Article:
Yes. And that it is a wonderful thing!
While this may be enough information for some of you to keep moving forward with, I understand that for others, this six word response is probably not going to cut it. Let me makes a more compelling case by starting with a short (I promise) story.
Some years ago, I remember being two weeks into a mid-level HR role in a corporate. Full of good intentions and energy, but also relatively clueless about the new company I had joined, with only a few ‘fledgling’ relationships in hand.
A Senior Leader asked me to have a meeting with one his people to discuss their career plan. I entered the discussion thinking we would probably talk development, but instead was a little taken aback when the person opposite me, who I add I had literally never met (nor had ever spoken to), intently looked at me and asked, “what should I do with my career?”.
I must have been silent for an uncomfortably long period of time, because he followed up with – “well – what does the company think I should do with my career?”.
This question felt ludicrous to me. Why would this person who I didn’t know, working for a company I had just joined, – ask (or even care) what I thought they should do with their career? How on earth would I know?
I remember somewhat clumsily asking what the person what they wanted to do with their career, and was met with a stare equally as blank as I had probably given him. This is the bit I will never forget. The individual looked squarely at me and said– “well this is your job – you need to manage my career”.
While perhaps this is one of the more explicit conversations I have had about career ownership, this view that ‘the business’, or ‘the manager’ or ‘HR’, owns a person’s career is something that still seems to be prevalent across all types of jobs, companies and industries.
This spins me out a little. I mean, after all, the choices you make about your career are going to be some of the things that will make the BIGGEST impact on your entire life and future. In my head, trying to outsource the ownership of your career to someone else is akin to asking your boss or your business (or even a random stranger on the street)- “am I straight or gay?”, “am I ready to buy a house?” or “should I have kids, and if so how many?”… These are all other big decisions that will have a significant impact of your life and that should be intimately integrated and aligned to your career plan.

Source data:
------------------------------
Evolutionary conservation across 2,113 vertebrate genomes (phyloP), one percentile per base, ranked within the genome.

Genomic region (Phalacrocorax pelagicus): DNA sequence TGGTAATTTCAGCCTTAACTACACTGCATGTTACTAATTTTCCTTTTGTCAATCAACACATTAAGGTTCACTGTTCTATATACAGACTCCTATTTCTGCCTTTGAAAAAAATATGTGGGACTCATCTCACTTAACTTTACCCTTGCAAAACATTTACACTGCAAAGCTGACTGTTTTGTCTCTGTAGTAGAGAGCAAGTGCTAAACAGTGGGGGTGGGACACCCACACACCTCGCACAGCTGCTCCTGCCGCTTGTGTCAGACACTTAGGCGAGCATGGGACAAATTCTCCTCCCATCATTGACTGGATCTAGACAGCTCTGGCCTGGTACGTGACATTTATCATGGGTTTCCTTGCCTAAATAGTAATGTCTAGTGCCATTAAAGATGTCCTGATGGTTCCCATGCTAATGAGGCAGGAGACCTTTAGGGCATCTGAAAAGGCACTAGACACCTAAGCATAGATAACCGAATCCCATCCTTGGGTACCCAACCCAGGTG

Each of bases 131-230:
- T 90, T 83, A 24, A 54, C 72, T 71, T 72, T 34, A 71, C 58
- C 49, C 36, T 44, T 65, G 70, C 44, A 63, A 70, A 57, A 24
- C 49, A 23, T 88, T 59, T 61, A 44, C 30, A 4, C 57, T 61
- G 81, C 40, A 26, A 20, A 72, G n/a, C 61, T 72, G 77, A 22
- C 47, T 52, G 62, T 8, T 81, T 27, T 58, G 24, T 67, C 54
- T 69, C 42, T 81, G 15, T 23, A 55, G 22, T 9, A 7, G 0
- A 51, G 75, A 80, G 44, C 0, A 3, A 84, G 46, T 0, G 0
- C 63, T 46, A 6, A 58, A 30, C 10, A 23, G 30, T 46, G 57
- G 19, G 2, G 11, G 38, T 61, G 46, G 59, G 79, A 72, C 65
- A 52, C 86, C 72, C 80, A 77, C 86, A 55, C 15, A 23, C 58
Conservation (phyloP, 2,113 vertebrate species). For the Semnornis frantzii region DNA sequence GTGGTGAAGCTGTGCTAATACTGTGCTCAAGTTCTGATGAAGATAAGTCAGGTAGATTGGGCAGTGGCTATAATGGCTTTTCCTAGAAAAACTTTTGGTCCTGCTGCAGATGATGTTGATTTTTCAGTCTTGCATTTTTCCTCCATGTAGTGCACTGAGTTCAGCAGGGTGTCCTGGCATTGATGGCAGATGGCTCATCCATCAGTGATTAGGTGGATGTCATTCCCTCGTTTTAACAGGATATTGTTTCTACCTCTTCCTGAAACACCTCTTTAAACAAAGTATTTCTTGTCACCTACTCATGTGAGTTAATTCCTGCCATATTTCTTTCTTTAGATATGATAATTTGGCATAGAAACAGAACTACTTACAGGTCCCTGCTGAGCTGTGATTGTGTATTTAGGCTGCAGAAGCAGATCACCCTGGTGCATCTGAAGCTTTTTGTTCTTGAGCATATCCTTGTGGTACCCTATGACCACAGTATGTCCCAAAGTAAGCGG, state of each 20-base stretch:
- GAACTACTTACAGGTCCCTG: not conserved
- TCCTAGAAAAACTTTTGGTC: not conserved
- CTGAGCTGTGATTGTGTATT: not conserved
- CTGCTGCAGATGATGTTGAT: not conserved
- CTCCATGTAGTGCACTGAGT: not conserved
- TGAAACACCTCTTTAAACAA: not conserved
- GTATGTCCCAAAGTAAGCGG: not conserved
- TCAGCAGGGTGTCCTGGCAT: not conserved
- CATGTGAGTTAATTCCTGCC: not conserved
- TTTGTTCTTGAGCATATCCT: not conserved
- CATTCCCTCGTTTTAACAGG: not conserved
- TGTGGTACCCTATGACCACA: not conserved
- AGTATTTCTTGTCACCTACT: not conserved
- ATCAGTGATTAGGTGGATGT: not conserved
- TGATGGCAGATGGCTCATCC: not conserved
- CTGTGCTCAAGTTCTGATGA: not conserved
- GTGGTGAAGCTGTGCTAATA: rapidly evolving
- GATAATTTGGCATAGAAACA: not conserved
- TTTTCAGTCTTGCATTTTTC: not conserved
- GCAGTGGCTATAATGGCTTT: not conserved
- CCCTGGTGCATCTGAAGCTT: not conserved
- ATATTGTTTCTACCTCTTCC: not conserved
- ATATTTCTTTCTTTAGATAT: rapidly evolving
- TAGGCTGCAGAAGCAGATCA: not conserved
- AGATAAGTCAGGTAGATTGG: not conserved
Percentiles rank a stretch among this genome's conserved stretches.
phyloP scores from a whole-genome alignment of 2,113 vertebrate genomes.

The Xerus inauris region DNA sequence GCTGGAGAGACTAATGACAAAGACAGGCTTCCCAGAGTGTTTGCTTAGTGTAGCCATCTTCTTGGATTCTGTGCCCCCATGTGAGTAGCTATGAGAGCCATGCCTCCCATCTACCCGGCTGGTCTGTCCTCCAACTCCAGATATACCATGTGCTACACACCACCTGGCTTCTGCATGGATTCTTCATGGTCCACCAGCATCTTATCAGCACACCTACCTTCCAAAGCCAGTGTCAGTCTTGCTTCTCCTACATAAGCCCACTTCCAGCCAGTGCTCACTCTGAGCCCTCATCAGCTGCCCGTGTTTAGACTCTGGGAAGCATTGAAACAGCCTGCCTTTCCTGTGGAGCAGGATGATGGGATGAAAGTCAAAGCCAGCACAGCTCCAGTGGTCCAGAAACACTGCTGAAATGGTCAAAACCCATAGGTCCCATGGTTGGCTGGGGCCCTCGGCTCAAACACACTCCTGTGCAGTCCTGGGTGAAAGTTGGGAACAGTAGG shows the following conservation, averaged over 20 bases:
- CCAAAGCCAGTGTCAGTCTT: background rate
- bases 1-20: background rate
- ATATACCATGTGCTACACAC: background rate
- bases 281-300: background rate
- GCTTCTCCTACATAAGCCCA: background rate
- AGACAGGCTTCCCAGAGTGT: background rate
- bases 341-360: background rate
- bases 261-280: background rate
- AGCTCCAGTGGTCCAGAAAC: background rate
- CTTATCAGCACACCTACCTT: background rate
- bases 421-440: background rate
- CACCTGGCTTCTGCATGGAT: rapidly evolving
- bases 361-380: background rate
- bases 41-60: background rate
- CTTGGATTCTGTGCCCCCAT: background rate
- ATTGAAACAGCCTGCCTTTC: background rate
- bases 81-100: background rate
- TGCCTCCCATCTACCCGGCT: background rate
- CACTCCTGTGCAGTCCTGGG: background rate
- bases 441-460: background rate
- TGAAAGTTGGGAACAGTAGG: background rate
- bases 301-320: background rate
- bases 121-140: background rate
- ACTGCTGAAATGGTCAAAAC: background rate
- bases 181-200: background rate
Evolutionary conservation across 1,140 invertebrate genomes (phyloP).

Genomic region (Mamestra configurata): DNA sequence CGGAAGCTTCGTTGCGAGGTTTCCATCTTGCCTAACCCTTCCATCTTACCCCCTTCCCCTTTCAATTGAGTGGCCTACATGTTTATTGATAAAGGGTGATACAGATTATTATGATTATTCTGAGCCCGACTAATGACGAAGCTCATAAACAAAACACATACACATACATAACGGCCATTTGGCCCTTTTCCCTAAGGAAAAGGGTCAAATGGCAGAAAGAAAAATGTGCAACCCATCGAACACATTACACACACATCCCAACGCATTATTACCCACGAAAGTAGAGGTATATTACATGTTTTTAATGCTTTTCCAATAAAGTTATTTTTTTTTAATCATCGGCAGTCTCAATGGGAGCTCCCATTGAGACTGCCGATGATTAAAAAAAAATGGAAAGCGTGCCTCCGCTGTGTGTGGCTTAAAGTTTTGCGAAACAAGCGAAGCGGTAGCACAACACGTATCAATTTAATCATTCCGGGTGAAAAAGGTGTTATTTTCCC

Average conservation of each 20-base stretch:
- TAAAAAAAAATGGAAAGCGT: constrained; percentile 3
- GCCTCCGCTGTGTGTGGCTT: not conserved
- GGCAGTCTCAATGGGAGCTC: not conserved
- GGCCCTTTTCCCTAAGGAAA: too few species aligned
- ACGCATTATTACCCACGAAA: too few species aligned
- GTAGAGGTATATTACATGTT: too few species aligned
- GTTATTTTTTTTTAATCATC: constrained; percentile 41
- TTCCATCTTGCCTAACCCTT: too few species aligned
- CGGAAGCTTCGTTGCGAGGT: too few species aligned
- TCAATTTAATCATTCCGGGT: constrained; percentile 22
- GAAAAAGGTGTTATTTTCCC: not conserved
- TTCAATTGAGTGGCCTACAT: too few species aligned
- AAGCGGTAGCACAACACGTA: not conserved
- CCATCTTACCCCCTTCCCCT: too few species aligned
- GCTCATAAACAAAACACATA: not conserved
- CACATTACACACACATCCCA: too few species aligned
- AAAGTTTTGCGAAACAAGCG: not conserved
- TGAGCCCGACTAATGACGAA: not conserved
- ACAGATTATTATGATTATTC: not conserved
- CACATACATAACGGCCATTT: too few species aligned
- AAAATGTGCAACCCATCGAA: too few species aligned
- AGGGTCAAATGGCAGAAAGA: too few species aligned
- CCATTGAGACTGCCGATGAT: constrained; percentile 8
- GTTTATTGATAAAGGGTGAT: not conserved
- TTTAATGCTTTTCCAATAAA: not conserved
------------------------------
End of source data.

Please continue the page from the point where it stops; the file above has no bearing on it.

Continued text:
So, what does owning your own career actually mean?
I like to think of it as taking THE controlling interest in your own career and future. Is about being honest and clear in your mind about what is important, what you want and how you are going to get there. It is about being prepared to do the work it will take, even when it may be hard, even (and especially) when no one is watching.
This doesn’t mean however, that your career is a solo mission that you must strive for unaided or unassisted. To be successful in your career, like any other part of your life, it takes a village. It takes a great leader who is prepared to care about you, provide feedback and challenges and coach you. It takes a great business (and HR team) that is willing and ready to value and invest in its people, treat them fairly, and keep them whole. Its take great mentors to help you learn, and great sponsors to advocate on your behalf. It requires a great personal network, (a partner, family and friends) to provide support, inspiration and may even some perspective.
Your career works like a team, with everyone playing a part. However, once we all recognise that we each play the biggest part in our own careers, and that we in fact are THE BOSS of our own careers, we can all get on with it and do some great stuff, instead of “sitting, waiting and wishing” (to quote Jack Johnson) for something to happen.
And you know what – it feels REALLY good to own it! Like when you get the keys to your first car or house, that feeling of freedom, responsibility and the euphoria of YOU being in control of what comes next. This feeling is something to be treasured and valued, not willingly differed or outsourced because it is ‘hard’.
So, I am hoping you are going to walk away from reading this, chest puffed out, standing a little bit taller and perhaps murmuring under your breath– “you know what, I’ve got this”. Because you totally do. Your career is absolutely yours for the talking, and it will be whatever you want to it be. And I hope its super awesome.